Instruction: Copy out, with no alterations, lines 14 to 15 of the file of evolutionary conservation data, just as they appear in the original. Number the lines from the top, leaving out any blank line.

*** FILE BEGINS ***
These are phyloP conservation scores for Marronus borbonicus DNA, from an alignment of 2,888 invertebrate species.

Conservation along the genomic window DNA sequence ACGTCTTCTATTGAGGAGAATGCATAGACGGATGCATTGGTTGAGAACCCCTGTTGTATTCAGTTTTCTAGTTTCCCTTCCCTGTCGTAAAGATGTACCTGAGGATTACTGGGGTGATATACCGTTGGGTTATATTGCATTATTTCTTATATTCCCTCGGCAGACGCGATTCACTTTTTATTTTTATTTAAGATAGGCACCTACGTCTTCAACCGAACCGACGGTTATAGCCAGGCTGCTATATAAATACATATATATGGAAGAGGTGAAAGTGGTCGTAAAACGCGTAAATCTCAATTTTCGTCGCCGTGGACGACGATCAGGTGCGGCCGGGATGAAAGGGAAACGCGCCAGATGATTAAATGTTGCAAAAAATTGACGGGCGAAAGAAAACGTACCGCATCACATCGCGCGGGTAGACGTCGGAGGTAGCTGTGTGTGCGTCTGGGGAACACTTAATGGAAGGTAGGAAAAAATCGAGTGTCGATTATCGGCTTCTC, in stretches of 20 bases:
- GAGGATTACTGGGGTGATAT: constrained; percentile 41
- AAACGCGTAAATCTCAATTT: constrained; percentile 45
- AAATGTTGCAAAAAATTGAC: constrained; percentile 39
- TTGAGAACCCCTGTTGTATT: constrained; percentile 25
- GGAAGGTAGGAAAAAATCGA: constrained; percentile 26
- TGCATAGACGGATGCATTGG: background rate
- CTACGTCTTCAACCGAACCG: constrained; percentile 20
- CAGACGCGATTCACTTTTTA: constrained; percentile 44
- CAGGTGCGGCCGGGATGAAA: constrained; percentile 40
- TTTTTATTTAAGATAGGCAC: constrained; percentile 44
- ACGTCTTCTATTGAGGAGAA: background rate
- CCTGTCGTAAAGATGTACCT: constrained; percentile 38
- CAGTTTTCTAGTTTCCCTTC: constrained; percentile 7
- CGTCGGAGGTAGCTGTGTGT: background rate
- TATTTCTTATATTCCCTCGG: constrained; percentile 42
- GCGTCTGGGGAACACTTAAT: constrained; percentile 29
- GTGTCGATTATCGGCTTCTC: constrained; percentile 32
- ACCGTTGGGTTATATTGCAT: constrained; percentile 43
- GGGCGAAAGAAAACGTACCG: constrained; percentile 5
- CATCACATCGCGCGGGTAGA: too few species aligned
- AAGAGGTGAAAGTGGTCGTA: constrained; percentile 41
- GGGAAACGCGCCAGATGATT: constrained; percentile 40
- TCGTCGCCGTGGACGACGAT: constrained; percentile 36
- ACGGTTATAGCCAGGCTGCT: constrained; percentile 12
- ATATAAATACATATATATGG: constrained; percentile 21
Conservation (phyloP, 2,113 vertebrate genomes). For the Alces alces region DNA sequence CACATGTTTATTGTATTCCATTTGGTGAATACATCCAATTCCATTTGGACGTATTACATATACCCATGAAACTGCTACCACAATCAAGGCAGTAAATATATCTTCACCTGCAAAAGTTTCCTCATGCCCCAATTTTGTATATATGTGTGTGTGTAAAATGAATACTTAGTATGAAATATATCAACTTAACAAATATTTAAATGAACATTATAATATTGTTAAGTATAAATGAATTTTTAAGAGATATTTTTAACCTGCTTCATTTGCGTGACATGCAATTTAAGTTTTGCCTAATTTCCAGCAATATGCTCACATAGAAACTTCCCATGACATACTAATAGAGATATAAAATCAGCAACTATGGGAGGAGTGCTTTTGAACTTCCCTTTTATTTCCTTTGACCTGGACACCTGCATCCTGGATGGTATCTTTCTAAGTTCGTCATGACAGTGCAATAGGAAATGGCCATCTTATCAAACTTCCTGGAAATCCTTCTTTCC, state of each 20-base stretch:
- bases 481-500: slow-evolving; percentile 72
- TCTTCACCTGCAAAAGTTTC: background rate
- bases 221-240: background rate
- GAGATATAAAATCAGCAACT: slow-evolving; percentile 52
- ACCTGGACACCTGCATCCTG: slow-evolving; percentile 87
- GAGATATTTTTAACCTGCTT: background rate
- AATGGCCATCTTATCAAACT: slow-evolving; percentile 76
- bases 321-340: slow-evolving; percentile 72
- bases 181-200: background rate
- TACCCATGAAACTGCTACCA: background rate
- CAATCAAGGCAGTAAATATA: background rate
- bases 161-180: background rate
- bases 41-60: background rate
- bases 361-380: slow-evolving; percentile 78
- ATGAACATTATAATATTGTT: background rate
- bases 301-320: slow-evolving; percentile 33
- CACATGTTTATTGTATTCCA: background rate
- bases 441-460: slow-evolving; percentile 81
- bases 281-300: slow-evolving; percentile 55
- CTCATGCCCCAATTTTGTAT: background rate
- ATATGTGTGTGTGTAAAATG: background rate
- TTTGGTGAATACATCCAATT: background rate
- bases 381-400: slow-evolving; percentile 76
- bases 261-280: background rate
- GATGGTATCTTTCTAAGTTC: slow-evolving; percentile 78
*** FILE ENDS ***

- CCTGTCGTAAAGATGTACCT: constrained; percentile 38
- CAGTTTTCTAGTTTCCCTTC: constrained; percentile 7